Contemporary British Animation
By Antoinette Moses
The much publicised ‘renaissance’ of British films has been reflected in a lesser way in the British animation industry. Although it is harder than ever to raise finance for animated features, money has been found for series and shorts and it has come from television and video.
It has been evident for some time that television and video were increasingly becoming the major markets for animation as theatrical releases dwindled and cinemas closed and it is encouraging to see that these new sources of exhibition are themselves commissioning as well as purchasing new works. (In some cases this can lead to a theatrical release as has happened with THE SNOWMAN which is now being distributed by Warners after its success on television.)
In the forefront, not surprisingly, is Channel 4 which has committed itself to a belief in British animation as a matter of policy and where animation has an active supporter in Jeremy Isaacs. The most successful Channel 4-commissioned animated film is, of course, THE SNOWMAN which has deservedly garnered its cluster of awards including the Oscar nomination. However, there are many others. In NEW DIRECTIONS all the films screened have been commissioned by Channel 4, from a variety of different sources. These include TAKING A LINE FOR A WALK by Lesley Keen, a homage to Paul Klee which was also supported by the Scottish Arts Council. Then there are the two films by the Atelier Konick LEOS JANACEK: INTIMATE EXCURSIONS and THE PARIS YEARS – IGOR CHEZ PLYEL which underline how the Channel is willing to back new and experimental work.
In the field of video, Longman Video has shown itself particularly active though at the moment their commissions have been restricted to children’s entertainment. One purchase of theirs THE JUST-SO STORIES by Sheila Graber is an apt example and it is extremely encouraging to see an independent animator’s work being picked in preference to that of an American studio.
The independent sector, nonetheless, does not have an easy task and it is remarkable considering the grim economic climate of today that there are so many new films. Indeed, for travel to foreign festivals we shall see another crop of prizes coming back to Britain as was the case in Zagreb in 1980 when Britain won more awards than any other nation.
Today, most studios exist by making commercials and children’s series – and it is good to see Bob Godfrey back with Stan Hayward in top form with HENRY’S CAT. FilmFair is also producing two new series MOSCHOPS and PORTLAND BILL (the last, unfortunately, was not ready in time for the Festival.) And their animation of Paddington SINGING IN THE RAIN is already becoming a classic. Welsh Channel 4 (S4C) also has a new series SUPERTED as well as HANNER DWSIN (HALF A DOZEN) which has been made in Cardiff but which we have not included in the children’s programme as it only exists in Welsh. There is also INBRIIJM BEACH by Marcus Parker Rhodes, a pilot for a series which most certainly deserves to be financed.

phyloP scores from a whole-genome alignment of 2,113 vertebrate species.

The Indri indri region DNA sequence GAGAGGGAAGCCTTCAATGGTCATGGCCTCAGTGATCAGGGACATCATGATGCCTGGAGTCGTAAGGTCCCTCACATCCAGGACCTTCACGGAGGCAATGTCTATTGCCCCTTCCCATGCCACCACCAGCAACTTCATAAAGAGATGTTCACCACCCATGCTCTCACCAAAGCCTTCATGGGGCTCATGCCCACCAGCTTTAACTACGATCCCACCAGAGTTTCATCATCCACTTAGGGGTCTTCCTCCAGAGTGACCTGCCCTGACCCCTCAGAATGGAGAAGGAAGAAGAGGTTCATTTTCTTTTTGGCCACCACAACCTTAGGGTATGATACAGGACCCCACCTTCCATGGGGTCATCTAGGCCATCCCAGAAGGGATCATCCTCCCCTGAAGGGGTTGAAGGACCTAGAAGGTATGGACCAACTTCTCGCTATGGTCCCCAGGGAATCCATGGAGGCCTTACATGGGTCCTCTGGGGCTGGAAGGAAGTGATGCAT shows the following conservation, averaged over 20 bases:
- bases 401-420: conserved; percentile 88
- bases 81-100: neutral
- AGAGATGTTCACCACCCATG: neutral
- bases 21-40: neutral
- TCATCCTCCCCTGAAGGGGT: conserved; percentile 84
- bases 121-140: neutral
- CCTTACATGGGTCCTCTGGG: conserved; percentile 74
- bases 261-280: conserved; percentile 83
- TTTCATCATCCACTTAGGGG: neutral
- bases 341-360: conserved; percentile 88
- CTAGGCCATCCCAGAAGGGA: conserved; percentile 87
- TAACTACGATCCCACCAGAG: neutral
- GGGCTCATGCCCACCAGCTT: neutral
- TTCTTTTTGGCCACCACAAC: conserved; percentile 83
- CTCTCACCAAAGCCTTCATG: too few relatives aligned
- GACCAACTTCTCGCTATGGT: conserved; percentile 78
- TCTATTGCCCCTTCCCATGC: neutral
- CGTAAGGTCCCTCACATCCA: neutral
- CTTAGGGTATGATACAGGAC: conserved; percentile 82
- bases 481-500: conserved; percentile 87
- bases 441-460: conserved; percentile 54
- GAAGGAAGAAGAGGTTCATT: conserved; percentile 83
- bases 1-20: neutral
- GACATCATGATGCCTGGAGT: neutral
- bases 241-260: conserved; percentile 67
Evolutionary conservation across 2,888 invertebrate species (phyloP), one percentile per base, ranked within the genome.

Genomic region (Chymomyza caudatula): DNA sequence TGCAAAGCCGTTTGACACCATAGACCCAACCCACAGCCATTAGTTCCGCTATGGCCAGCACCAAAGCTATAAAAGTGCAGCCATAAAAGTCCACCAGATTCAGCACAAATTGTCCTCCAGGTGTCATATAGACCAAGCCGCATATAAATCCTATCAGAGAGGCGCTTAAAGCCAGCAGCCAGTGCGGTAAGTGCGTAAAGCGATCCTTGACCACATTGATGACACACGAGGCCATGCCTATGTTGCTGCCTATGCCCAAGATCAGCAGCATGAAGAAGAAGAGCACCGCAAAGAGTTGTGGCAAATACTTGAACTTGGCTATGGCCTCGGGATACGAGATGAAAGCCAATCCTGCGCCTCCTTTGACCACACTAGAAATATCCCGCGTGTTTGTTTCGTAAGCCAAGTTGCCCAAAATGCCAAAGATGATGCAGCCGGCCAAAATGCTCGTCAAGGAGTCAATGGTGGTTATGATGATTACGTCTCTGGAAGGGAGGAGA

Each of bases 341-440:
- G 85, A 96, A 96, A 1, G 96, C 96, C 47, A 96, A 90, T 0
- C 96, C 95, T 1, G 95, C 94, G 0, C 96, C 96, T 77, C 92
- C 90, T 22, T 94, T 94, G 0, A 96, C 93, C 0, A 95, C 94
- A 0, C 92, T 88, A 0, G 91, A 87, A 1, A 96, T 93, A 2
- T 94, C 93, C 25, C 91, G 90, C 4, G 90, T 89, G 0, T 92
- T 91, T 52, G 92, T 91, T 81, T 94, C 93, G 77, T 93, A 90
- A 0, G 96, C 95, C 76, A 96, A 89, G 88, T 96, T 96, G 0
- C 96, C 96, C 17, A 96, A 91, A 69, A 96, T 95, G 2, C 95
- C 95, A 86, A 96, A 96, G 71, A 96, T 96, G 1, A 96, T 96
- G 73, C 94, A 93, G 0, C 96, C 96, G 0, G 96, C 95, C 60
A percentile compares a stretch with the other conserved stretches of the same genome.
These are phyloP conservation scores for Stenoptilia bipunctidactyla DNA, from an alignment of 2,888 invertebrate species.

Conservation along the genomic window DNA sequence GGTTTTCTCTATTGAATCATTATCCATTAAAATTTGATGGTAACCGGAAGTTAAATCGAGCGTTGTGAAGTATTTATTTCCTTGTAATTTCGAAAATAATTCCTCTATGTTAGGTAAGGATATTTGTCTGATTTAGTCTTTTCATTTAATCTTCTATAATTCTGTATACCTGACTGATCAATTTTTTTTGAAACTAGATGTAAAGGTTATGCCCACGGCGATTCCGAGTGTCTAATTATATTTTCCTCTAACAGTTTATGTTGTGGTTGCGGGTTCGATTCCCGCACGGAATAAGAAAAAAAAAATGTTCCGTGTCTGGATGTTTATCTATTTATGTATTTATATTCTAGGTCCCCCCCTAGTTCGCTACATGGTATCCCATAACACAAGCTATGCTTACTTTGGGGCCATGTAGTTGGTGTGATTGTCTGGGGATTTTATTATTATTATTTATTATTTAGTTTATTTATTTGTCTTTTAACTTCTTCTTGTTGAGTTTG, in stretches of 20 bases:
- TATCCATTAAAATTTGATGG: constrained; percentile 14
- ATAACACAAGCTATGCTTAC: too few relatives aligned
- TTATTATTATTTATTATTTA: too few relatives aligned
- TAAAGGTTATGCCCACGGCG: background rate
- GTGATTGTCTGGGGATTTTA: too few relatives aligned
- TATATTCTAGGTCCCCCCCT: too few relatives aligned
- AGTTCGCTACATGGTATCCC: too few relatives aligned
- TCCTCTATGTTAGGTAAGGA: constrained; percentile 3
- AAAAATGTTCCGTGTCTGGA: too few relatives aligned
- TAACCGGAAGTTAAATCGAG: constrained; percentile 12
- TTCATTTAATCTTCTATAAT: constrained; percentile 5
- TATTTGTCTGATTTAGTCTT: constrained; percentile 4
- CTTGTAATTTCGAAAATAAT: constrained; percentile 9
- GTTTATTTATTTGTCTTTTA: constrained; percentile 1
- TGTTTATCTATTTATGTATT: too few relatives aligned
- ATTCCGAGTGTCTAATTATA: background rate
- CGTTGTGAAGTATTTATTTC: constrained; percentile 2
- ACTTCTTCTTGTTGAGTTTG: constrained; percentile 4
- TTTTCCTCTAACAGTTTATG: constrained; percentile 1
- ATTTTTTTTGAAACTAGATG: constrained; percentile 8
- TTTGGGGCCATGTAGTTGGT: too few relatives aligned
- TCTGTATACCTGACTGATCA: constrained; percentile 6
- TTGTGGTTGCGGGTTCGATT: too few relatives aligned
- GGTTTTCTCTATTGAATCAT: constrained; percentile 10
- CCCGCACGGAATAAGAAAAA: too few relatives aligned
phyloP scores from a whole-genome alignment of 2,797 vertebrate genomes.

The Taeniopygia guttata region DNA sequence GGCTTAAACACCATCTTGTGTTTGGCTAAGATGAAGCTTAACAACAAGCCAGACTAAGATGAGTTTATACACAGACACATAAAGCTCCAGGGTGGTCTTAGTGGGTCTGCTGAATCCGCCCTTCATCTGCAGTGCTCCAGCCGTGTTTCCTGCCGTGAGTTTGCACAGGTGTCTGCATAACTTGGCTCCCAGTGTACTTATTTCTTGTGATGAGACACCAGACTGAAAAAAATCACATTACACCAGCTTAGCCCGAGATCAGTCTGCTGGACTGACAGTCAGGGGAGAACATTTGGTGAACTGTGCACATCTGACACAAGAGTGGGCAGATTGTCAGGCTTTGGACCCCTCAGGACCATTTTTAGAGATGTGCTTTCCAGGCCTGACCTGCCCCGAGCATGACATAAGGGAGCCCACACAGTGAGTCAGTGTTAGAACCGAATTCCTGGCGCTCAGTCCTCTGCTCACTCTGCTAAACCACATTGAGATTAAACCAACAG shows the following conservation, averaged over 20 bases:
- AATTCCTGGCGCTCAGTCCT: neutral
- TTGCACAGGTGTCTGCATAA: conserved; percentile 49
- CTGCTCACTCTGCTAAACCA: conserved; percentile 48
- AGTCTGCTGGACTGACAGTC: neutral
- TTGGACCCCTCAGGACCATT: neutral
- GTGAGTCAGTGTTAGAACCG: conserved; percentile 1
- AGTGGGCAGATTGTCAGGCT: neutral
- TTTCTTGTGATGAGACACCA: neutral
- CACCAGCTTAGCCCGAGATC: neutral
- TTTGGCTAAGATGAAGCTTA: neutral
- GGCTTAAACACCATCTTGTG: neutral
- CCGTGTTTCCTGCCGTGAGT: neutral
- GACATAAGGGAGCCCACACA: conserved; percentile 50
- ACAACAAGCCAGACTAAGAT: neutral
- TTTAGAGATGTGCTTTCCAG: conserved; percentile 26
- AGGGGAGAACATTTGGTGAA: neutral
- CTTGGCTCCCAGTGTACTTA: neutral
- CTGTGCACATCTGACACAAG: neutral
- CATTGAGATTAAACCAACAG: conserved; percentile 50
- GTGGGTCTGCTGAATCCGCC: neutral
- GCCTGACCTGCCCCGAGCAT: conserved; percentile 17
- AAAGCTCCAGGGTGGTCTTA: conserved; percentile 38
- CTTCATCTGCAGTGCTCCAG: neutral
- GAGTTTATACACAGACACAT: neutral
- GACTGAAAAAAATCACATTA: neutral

When it comes to commercials British animators are unrivalled. This year there is a particularly excellent crop of new spots showing at the Festival. There is, for example, the idiosyncratic style of Paul Vester in his outstanding new BABYSHAM commercial; then there are the witty balletic swans in Tony White’s SONY SWAN LAKE or his science fiction LAMOT PILS LAGER which deserves a special award for its backgrounds (designed by David Bergen). Then there is the cool Thirties style of Richard Purdum’s ROTARY WATCHES and the stylish work of Cucumber always in the forefront and now blending animation and live action in their rock promos with exceptional brilliance. And there are so many more – as can be seen in the British Contemporary programme.
Surveying the British Contemporary films on offer at Cambridge this year one is astounded by their diversity. There is the powerful imagery of Gerald Scarfe in PINK FLOYDE – THE WALL; there are the lyrical flying sequences of THE SNOWMAN, the colourful fantasy of Animation City’s SKY WHALES and the plasticine realism of Aardman Animation in their new series of CONVERSATION PIECES. British animation is certainly alive as these programmes at Cartridge testify and the new markets and graving interest in animation augur well for its future.
Printed in Animator’s newsletter Issue 6 (Autumn 1983)